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As far as the games go, we used the in-game benchmarks provided with each, utilizing the stock graphics settings mentioned unless otherwise noted. We focused on 4K gaming results for this review.
Let’s kick things off with Middle-earth: Shadow of Mordor. This nifty little game offers an optional Ultra HD textures pack that is only recommended for cards with 6GB or more of onboard memory. That doesn’t hinder the Fury X’s ability to come out swinging with slightly higher frame rates than the reference GeForce GTX 980 Ti—no small feat.
The game was tested at Medium and High quality graphics presets, then by using the Ultra HD Texture pack and manually cranking every graphics option to its highest available setting, which Shadow of Mordor’s Ultra setting doesn’t actually do. The R9 295x2 consistently crashes every time I attempt to change Mordor’s resolution or graphics settings, hence the zero scores. (Ah, the joys of multi-GPU setups.)
Sleeping Dogs: Definitive Edition absolutely murders graphics cards when the graphics settings are set to Extreme at high resolutions. Only the dual-GPU Radeon R9 295x2 hits 30 fps at 4K resolution, though the Fury X hangs with its Nvidia counterparts.
The Fury X also hangs tight with the reference GTX 980 Ti in Metro Last Light Redux, which we test with PhysX and the frame rate-killing SSAA options disabled. EVGA’s version of the GTX 980 Ti trumps all single-GPU comers, though the dual-GPU Radeon R9 295x2 fires on all cylinders in this title.
Again, the Fury X and reference 980 Ti are neck and neck in Alien Isolation, a game that scales well across all hardware types and falls under AMD’s Gaming Evolved brand.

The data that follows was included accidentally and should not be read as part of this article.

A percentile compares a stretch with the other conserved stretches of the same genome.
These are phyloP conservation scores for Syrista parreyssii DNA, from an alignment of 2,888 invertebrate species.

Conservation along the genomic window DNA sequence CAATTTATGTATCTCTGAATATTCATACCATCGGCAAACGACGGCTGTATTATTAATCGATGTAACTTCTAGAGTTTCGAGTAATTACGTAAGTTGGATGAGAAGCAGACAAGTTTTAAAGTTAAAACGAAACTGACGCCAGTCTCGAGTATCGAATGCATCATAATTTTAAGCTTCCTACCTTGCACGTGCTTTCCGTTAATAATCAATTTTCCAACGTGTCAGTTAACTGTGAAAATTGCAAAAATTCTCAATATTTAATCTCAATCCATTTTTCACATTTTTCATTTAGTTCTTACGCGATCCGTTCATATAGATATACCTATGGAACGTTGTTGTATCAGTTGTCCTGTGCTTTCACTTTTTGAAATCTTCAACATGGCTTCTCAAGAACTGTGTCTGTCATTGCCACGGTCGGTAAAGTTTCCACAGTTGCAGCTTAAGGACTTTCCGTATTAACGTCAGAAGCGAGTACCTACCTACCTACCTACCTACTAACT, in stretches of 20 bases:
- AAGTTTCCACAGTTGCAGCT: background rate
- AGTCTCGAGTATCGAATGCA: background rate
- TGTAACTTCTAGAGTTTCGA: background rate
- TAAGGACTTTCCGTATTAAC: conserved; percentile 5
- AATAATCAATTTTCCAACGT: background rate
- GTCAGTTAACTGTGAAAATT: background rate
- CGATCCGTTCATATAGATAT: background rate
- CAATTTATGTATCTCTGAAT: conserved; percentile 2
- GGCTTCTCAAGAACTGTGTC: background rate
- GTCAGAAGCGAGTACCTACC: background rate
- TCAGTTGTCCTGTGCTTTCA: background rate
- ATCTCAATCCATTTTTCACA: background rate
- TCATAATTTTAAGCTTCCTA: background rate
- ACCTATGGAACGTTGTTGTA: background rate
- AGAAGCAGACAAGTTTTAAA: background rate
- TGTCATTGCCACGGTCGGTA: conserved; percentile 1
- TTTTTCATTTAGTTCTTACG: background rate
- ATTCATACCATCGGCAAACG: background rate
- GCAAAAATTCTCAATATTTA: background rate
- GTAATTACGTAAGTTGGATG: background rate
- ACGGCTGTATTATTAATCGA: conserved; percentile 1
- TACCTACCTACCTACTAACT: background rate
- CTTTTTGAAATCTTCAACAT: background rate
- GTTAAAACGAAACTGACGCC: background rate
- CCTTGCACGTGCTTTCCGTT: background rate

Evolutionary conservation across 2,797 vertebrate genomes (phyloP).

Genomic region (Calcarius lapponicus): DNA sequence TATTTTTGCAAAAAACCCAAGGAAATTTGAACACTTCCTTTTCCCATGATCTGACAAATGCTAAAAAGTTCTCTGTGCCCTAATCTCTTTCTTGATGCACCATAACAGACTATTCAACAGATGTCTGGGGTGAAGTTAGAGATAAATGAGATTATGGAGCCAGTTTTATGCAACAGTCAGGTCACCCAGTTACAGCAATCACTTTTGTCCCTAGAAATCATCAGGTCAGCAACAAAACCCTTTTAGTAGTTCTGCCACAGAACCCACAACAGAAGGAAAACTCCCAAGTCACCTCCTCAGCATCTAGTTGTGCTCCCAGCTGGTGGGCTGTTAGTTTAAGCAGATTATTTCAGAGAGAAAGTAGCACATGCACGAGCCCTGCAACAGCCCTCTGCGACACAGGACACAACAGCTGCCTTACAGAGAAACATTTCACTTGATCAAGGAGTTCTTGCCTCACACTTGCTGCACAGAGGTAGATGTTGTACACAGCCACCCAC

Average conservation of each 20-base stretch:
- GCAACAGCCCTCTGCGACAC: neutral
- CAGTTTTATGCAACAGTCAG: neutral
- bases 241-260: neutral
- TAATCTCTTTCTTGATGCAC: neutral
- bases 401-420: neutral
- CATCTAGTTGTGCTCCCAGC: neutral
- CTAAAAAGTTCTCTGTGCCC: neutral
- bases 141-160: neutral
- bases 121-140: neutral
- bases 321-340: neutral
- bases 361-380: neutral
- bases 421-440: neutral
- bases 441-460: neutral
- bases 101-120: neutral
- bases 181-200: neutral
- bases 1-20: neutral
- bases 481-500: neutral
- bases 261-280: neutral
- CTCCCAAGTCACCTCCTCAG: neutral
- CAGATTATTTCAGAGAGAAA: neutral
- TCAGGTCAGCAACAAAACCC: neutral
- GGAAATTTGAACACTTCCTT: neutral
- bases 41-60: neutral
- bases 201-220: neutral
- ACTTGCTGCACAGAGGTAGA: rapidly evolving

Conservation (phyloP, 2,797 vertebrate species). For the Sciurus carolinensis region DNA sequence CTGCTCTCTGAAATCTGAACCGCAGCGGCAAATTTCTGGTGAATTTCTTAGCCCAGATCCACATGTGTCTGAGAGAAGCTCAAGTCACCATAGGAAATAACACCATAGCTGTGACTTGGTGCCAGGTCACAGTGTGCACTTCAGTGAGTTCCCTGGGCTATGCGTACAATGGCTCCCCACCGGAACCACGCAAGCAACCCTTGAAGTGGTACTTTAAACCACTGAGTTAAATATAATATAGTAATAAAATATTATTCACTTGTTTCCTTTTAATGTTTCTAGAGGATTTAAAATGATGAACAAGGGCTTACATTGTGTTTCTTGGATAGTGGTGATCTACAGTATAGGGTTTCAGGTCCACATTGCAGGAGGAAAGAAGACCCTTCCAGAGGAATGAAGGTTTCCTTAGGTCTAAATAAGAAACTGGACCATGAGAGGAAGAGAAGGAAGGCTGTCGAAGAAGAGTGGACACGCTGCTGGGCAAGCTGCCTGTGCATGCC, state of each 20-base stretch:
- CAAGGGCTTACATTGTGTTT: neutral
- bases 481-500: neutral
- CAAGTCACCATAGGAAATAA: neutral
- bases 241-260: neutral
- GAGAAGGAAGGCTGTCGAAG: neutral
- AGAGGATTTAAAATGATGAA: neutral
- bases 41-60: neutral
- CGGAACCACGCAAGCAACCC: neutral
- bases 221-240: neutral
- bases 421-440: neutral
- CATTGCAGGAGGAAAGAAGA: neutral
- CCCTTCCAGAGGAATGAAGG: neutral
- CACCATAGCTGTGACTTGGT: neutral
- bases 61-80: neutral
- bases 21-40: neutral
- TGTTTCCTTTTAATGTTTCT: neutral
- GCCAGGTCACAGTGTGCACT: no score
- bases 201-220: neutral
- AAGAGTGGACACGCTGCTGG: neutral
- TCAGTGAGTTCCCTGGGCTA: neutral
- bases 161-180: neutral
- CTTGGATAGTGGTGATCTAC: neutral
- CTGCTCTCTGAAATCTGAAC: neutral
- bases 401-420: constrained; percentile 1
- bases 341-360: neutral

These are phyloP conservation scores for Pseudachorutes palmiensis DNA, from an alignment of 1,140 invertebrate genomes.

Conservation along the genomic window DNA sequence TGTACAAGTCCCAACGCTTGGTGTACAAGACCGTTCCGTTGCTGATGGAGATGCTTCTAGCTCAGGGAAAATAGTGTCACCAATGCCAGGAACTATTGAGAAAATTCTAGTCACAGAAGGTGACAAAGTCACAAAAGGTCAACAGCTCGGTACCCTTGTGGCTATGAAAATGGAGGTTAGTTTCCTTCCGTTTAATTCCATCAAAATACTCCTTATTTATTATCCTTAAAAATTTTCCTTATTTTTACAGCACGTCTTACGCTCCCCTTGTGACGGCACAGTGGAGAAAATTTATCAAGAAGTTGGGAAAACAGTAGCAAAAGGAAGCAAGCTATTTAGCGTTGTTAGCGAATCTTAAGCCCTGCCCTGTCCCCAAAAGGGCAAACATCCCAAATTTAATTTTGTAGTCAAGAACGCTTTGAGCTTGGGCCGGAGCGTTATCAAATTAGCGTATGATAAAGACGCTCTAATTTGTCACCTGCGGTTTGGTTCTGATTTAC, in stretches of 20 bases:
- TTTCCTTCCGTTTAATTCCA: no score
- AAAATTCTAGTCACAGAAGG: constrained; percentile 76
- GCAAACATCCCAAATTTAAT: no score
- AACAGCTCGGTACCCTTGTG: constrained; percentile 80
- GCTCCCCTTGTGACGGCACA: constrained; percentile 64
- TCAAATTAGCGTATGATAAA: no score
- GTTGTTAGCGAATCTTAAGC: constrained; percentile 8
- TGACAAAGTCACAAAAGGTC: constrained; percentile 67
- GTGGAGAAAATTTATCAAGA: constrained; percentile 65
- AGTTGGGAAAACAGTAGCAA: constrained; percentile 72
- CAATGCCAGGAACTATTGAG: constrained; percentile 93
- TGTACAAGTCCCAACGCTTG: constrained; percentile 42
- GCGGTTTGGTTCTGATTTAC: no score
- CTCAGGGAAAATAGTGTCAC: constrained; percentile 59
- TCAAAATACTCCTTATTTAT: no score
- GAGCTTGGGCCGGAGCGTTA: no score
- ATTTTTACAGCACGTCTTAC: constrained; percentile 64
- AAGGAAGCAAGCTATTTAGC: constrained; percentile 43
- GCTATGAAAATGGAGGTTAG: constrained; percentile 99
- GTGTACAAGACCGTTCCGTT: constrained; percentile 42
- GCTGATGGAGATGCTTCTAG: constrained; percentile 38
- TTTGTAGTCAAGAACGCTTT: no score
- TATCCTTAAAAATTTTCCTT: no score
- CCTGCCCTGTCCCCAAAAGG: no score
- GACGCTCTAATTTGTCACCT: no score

The gorgeous Dragon Age: Inquisition also partnered with AMD at its launch, but Nvidia’s cards maintain a clear lead here. Note that the R9 295x2 apparently doesn’t have a working CrossFire profile for the game, so it drops down to using a single GPU.
The same goes for Sniper Elite 3. Note that we didn’t have a chance to test the reference GTX 980 Ti here.
We also tested the Fury X and EVGA’s 980 Ti Superclocked+ in Grand Theft Auto V, because the game is notorious for demanding more than 4GB of memory—HBM’s top capacity—at high resolutions.
We tested the game three ways at 4K resolution. First, by cranking all the sliders and graphics settings to their highest settings, then enabling 4x MSAA and 4X reflections MSAA in order to hit , of RAM usage; then, using the same settings but disabling all MSAA to drop the memory usage to 4,029MB, just under the Fury X’s limit; and then by testing the Fury X’s chops at normal graphics settings with MSAA disabled, which consumes 1,985MB of memory.
The EVGA card pounds the Fury X here. But the frame rate averages alone don’t show the full experience: When GTA V was pushed to consume more memory than the Fury X has onboard, the experience became extremely stuttery, choppy, and graphically glitchy as the card offloaded duties to system memory, which is far slower than HBM.
Continue to the next page for the conclusion of our Fury X performance testing.
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